Etymology: Middle English, from Anglo-French, from Latin gratia favor, charm, thanks, from gratus pleasing, grateful; akin to Sanskrit gṛṇāti he praises
Date: 12th century
a. unmerited divine assistance given humans for their regeneration or sanctification
b. a virtue coming from God
c. a state of sanctification enjoyed through divine grace
a. approval, favor <stayed in his good graces> b. archaic mercy, pardon c. a special favor ; privilege <each in his place, by right, not grace, shall rule his heritage — Rudyard Kipling> d. disposition to or an act or instance of kindness, courtesy, or clemency e. a temporary exemption ; reprieve 3. a. a charming or attractive trait or characteristic b. a pleasing appearance or effect ; charm <all the grace of youth — John Buchan> c. ease and suppleness of movement or bearing 4. — used as a title of address or reference for a duke, a duchess, or an archbishop 5. a short prayer at a meal asking a blessing or giving thanks 6. plural, capitalized three sister goddesses in Greek mythology who are the givers of charm and beauty 7. a musical trill, turn, or appoggiatura 8. a. sense of propriety or right <had the grace not to run for elective office — Calvin Trillin> b. the quality or state of being considerate or thoughtful Synonyms: see mercy II. transitive verb (graced; gracing) Date: 1585 1. to confer dignity or honor on 2. adorn, embellish <graveled walks graced with statues — J. A. Michener>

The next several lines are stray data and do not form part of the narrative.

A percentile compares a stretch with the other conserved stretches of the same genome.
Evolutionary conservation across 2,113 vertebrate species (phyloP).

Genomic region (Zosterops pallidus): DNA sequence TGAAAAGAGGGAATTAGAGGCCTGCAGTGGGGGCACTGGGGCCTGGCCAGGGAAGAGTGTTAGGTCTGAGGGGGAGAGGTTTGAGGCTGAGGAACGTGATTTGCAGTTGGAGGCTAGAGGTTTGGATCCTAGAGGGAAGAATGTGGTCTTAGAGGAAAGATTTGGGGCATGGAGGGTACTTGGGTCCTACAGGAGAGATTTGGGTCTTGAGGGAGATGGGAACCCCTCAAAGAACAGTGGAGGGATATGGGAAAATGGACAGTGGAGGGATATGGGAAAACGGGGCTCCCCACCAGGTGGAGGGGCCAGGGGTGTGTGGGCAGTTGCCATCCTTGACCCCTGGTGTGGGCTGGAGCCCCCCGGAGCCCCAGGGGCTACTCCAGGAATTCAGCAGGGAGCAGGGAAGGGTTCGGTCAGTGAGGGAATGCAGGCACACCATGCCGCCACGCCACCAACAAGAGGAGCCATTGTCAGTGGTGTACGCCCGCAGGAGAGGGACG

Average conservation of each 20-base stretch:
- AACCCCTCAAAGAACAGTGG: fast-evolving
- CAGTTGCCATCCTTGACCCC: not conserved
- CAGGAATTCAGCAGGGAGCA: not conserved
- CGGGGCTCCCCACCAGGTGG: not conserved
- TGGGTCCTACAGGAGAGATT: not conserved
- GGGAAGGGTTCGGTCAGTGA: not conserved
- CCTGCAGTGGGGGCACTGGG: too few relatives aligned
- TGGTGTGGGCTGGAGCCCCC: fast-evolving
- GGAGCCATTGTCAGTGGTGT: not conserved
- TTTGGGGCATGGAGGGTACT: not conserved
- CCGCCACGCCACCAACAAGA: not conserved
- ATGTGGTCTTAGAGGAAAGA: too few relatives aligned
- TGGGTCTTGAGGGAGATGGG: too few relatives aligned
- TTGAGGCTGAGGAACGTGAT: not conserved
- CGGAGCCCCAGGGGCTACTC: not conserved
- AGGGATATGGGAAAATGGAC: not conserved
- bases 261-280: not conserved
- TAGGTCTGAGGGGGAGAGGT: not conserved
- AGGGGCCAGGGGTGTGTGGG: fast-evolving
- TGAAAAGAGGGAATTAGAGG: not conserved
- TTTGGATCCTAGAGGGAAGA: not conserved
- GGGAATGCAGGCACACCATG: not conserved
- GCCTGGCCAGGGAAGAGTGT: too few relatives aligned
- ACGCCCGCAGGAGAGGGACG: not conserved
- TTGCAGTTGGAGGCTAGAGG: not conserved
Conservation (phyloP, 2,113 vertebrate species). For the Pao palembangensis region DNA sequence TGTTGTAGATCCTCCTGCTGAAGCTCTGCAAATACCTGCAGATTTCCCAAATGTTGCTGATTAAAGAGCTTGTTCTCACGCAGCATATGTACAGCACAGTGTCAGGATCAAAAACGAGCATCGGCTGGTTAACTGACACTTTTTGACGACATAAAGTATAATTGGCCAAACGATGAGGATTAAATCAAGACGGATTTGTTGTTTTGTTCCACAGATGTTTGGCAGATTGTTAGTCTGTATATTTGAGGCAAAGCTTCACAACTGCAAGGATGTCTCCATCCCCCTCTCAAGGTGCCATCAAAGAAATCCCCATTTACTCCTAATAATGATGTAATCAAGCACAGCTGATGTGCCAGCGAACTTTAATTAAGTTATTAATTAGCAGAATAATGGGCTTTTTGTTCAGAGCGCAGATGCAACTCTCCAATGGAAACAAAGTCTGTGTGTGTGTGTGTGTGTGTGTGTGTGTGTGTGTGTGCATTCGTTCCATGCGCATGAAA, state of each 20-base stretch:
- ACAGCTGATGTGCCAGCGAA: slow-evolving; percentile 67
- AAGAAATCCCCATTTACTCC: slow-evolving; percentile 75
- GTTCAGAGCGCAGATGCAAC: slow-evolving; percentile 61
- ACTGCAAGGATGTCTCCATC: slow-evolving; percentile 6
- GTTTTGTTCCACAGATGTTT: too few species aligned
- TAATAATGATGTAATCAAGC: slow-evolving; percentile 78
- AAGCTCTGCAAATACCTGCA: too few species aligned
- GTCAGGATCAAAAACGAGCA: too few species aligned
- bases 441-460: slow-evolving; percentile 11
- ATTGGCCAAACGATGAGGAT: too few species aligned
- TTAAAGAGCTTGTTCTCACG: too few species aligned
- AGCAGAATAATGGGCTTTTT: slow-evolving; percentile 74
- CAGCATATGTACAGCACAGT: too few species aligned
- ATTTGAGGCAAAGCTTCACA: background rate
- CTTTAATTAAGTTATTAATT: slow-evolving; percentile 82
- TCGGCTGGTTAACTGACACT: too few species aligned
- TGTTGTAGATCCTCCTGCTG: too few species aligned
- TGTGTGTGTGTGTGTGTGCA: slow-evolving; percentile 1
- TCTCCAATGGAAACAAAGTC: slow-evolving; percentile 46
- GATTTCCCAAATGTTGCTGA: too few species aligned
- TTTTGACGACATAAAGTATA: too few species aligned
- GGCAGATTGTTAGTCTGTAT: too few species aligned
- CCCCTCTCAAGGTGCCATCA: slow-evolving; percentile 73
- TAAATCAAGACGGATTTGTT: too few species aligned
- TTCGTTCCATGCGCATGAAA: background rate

New Collegiate Dictionary. 2001.